This trick today I want to share with you is something that is more of a concept, but it’s something you can do, and if you do this it will instantly make you seem like you were a better drummer than you were a few minutes ago. And this works no matter how good you are. This is not insinuating or meaning that you’re a bad drummer. Like I said, I don’t think I’m a bad drummer, but I still use this trick all the time. And that’s this.

When I’m in a band situation or studio situation where I’ve got other musicians with me, I will look around the room … and this really only works obviously if you’ve heard the other guys play and you’ve played with them a little bit, but immediately once I get started going, I’m looking and I’m paying attention, and I am trying to identify who the best musician is in the room. Now, as a drummer, a lot of us have been raised or have been trained to think that we are the best drummer or we are the best musician in the room, but that’s not always the case. But it might be. It might be true. You might be the best musician in the room.

Objectively look around and think, “All right, who is the best one here, technically or feelwise or who is executing at the highest level this music or this performance?” So, I identify that person and then I immediately and intentionally take a back seat to them. I decide, “You know what? I’m going to follow them. They are my lead.” Now, as a drummer of course it’s our job to be the leader of the band, but people are going to look to you to do that no matter what. So if you in your own mind take a backseat how you’re playing to someone else who might be really, really great or just better than we are, you actually can make yourself immediately seem like you’re way better, because you’re automatically locking in with that person. You’re letting the best parts of everyone shine, and you’re not dictating as much necessarily about how everything goes.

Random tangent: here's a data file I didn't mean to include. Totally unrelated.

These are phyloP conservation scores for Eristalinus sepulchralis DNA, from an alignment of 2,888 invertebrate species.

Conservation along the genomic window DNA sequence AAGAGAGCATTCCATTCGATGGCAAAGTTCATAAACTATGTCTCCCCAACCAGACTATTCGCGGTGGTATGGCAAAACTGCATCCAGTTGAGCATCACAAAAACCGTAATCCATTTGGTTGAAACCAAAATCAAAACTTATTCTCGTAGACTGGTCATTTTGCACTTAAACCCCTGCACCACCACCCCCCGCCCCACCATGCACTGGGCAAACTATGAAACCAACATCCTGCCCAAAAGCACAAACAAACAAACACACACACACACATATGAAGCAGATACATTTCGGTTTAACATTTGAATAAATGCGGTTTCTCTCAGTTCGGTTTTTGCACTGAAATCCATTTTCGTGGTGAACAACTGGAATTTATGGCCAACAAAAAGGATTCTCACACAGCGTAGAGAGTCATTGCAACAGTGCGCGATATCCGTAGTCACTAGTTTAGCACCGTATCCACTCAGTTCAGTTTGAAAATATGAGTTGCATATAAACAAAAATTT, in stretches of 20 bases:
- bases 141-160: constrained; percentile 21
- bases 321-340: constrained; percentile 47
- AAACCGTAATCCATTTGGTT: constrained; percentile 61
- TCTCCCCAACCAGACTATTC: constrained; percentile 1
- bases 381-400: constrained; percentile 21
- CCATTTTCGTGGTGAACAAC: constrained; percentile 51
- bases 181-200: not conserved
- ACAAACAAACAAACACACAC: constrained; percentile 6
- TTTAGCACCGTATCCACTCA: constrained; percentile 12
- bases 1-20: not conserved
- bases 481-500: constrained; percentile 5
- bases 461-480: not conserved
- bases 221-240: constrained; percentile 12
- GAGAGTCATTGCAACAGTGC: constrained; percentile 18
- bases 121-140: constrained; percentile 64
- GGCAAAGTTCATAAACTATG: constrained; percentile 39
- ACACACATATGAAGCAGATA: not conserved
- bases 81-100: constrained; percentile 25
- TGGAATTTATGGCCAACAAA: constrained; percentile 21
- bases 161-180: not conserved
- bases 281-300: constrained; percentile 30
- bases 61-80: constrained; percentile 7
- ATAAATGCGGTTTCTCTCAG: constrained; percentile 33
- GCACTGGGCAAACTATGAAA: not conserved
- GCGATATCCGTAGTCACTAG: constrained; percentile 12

Like I said, in some situations you might look around and actually realize that it actually is you. You are the best musician in the room or the best musician playing today, and you can take the lead and run with that, and not in an arrogant way, but in a way that confidently leads the other musicians in a way that you end up with a great result.

That’s my tip for you today, is look around the room and identify the best musician and then follow that person. That makes you better immediately, and makes the rest of the band sound better. That’s really the job. I think most people … And this is a good tip if you want to be a professional drummer, most musicians and producers, they of course look at the end result of what was made and deciding if they want to hire you again, but a lot of people make that decision of whether or not they want to work with you long before they hear the end result. They have an emotional feeling about working with you that you give them. Just like anything, people make decisions really based on emotion and then they will find tangible things to justify their emotional, irrational decision.

Keep that in mind as a drummer. If you’re looking to be a professional, people are going to decide whether or not they want to work with you based on how you make them feel when you work with them, and then later will use the result, the music, something else, as the reason why to justify their own decision that they’ve already made.

What’s really cool about that is, on the other hand, if you can make them feel really great about working with you, like I said, they will hunt, and pick, and choose reasons to work with you again. A lot of times the only tangible thing they have from working with you is the recording they have of you or the performance, whatever it is. In a way, they’re going to be judging that performance based on the emotion they felt about playing with you. Again, if the producer or the band leader, whoever feels really great about working with you, it’s going to make them automatically want your performance to be better and make them perceive your performance to you better.

That’s a great tip for getting called back for more gigs, is focusing on how you work with other people and also, like I said, find the best guy in the room and follow him. Make everyone feel like they’re great musicians. You can go a long way by being encouraging, as well. I hope that helps you today. I can’t wait to talk to you again tomorrow about more awesome drum stuff. Bye for now.